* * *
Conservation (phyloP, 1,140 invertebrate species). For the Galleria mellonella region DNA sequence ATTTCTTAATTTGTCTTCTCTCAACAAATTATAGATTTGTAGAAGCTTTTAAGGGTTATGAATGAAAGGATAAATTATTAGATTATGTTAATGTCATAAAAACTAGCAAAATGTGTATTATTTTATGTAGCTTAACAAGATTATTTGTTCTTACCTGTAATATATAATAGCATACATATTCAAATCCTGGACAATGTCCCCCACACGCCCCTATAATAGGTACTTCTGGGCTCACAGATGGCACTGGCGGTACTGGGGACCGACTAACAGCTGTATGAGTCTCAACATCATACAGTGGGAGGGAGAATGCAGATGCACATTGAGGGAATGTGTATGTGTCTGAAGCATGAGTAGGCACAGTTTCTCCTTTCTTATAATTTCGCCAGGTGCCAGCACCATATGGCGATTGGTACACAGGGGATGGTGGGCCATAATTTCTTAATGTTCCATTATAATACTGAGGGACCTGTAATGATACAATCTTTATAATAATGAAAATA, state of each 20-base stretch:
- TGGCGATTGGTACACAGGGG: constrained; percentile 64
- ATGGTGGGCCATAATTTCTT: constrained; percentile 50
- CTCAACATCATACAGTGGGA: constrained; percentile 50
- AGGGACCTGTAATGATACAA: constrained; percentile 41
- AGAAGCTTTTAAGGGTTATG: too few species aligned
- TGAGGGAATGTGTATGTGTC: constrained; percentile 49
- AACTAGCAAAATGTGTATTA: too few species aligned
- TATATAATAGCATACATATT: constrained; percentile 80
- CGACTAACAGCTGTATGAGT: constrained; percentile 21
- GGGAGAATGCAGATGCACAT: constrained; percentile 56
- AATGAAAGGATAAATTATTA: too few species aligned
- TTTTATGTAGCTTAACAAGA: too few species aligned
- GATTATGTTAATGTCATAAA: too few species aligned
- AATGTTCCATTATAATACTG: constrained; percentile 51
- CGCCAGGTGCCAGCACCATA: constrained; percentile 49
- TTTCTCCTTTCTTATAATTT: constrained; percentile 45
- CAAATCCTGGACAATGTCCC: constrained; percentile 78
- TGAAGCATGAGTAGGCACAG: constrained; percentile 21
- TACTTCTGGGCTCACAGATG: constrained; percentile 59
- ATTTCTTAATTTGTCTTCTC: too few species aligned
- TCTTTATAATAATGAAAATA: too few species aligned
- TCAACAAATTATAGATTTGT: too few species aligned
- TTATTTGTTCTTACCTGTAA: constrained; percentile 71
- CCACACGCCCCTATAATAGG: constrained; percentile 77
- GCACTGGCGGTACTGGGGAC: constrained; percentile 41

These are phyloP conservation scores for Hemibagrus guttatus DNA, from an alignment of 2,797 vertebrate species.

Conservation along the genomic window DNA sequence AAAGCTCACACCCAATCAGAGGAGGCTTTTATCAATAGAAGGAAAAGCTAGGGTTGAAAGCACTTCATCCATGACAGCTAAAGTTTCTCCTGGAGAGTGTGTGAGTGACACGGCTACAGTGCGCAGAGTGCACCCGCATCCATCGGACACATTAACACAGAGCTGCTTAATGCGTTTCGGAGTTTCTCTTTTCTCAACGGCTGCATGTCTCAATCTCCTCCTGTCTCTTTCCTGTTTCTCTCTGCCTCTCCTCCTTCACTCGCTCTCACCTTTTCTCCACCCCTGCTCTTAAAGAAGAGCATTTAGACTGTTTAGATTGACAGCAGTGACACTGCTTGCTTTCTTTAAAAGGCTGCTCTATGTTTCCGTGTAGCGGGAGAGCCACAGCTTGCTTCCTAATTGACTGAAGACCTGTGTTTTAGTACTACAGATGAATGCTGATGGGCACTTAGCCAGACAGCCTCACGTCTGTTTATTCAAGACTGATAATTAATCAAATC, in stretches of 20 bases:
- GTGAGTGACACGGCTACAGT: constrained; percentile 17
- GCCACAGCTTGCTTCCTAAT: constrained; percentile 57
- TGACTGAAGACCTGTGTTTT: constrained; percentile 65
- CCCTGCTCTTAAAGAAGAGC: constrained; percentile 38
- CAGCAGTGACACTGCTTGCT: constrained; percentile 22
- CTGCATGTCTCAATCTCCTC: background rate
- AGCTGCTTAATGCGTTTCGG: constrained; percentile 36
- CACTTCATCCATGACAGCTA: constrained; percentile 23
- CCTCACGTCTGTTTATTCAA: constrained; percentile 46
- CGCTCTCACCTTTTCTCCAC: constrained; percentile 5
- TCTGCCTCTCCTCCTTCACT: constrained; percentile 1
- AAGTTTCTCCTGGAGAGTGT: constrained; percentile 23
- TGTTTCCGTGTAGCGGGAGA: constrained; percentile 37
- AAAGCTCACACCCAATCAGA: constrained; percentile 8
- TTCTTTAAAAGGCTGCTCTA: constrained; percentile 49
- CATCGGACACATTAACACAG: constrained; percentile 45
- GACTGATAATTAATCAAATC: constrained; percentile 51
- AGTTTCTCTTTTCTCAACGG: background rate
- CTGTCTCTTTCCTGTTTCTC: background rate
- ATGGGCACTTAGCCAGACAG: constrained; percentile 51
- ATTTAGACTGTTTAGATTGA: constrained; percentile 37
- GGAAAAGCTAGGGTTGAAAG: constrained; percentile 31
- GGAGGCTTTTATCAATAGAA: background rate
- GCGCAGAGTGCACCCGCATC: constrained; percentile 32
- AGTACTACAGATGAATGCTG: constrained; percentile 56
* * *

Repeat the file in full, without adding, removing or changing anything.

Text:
Conservation (phyloP, 1,140 invertebrate species). For the Galleria mellonella region DNA sequence ATTTCTTAATTTGTCTTCTCTCAACAAATTATAGATTTGTAGAAGCTTTTAAGGGTTATGAATGAAAGGATAAATTATTAGATTATGTTAATGTCATAAAAACTAGCAAAATGTGTATTATTTTATGTAGCTTAACAAGATTATTTGTTCTTACCTGTAATATATAATAGCATACATATTCAAATCCTGGACAATGTCCCCCACACGCCCCTATAATAGGTACTTCTGGGCTCACAGATGGCACTGGCGGTACTGGGGACCGACTAACAGCTGTATGAGTCTCAACATCATACAGTGGGAGGGAGAATGCAGATGCACATTGAGGGAATGTGTATGTGTCTGAAGCATGAGTAGGCACAGTTTCTCCTTTCTTATAATTTCGCCAGGTGCCAGCACCATATGGCGATTGGTACACAGGGGATGGTGGGCCATAATTTCTTAATGTTCCATTATAATACTGAGGGACCTGTAATGATACAATCTTTATAATAATGAAAATA, state of each 20-base stretch:
- TGGCGATTGGTACACAGGGG: constrained; percentile 64
- ATGGTGGGCCATAATTTCTT: constrained; percentile 50
- CTCAACATCATACAGTGGGA: constrained; percentile 50
- AGGGACCTGTAATGATACAA: constrained; percentile 41
- AGAAGCTTTTAAGGGTTATG: too few species aligned
- TGAGGGAATGTGTATGTGTC: constrained; percentile 49
- AACTAGCAAAATGTGTATTA: too few species aligned
- TATATAATAGCATACATATT: constrained; percentile 80
- CGACTAACAGCTGTATGAGT: constrained; percentile 21
- GGGAGAATGCAGATGCACAT: constrained; percentile 56
- AATGAAAGGATAAATTATTA: too few species aligned
- TTTTATGTAGCTTAACAAGA: too few species aligned
- GATTATGTTAATGTCATAAA: too few species aligned
- AATGTTCCATTATAATACTG: constrained; percentile 51
- CGCCAGGTGCCAGCACCATA: constrained; percentile 49
- TTTCTCCTTTCTTATAATTT: constrained; percentile 45
- CAAATCCTGGACAATGTCCC: constrained; percentile 78
- TGAAGCATGAGTAGGCACAG: constrained; percentile 21
- TACTTCTGGGCTCACAGATG: constrained; percentile 59
- ATTTCTTAATTTGTCTTCTC: too few species aligned
- TCTTTATAATAATGAAAATA: too few species aligned
- TCAACAAATTATAGATTTGT: too few species aligned
- TTATTTGTTCTTACCTGTAA: constrained; percentile 71
- CCACACGCCCCTATAATAGG: constrained; percentile 77
- GCACTGGCGGTACTGGGGAC: constrained; percentile 41

These are phyloP conservation scores for Hemibagrus guttatus DNA, from an alignment of 2,797 vertebrate species.

Conservation along the genomic window DNA sequence AAAGCTCACACCCAATCAGAGGAGGCTTTTATCAATAGAAGGAAAAGCTAGGGTTGAAAGCACTTCATCCATGACAGCTAAAGTTTCTCCTGGAGAGTGTGTGAGTGACACGGCTACAGTGCGCAGAGTGCACCCGCATCCATCGGACACATTAACACAGAGCTGCTTAATGCGTTTCGGAGTTTCTCTTTTCTCAACGGCTGCATGTCTCAATCTCCTCCTGTCTCTTTCCTGTTTCTCTCTGCCTCTCCTCCTTCACTCGCTCTCACCTTTTCTCCACCCCTGCTCTTAAAGAAGAGCATTTAGACTGTTTAGATTGACAGCAGTGACACTGCTTGCTTTCTTTAAAAGGCTGCTCTATGTTTCCGTGTAGCGGGAGAGCCACAGCTTGCTTCCTAATTGACTGAAGACCTGTGTTTTAGTACTACAGATGAATGCTGATGGGCACTTAGCCAGACAGCCTCACGTCTGTTTATTCAAGACTGATAATTAATCAAATC, in stretches of 20 bases:
- GTGAGTGACACGGCTACAGT: constrained; percentile 17
- GCCACAGCTTGCTTCCTAAT: constrained; percentile 57
- TGACTGAAGACCTGTGTTTT: constrained; percentile 65
- CCCTGCTCTTAAAGAAGAGC: constrained; percentile 38
- CAGCAGTGACACTGCTTGCT: constrained; percentile 22
- CTGCATGTCTCAATCTCCTC: background rate
- AGCTGCTTAATGCGTTTCGG: constrained; percentile 36
- CACTTCATCCATGACAGCTA: constrained; percentile 23
- CCTCACGTCTGTTTATTCAA: constrained; percentile 46
- CGCTCTCACCTTTTCTCCAC: constrained; percentile 5
- TCTGCCTCTCCTCCTTCACT: constrained; percentile 1
- AAGTTTCTCCTGGAGAGTGT: constrained; percentile 23
- TGTTTCCGTGTAGCGGGAGA: constrained; percentile 37
- AAAGCTCACACCCAATCAGA: constrained; percentile 8
- TTCTTTAAAAGGCTGCTCTA: constrained; percentile 49
- CATCGGACACATTAACACAG: constrained; percentile 45
- GACTGATAATTAATCAAATC: constrained; percentile 51
- AGTTTCTCTTTTCTCAACGG: background rate
- CTGTCTCTTTCCTGTTTCTC: background rate
- ATGGGCACTTAGCCAGACAG: constrained; percentile 51
- ATTTAGACTGTTTAGATTGA: constrained; percentile 37
- GGAAAAGCTAGGGTTGAAAG: constrained; percentile 31
- GGAGGCTTTTATCAATAGAA: background rate
- GCGCAGAGTGCACCCGCATC: constrained; percentile 32
- AGTACTACAGATGAATGCTG: constrained; percentile 56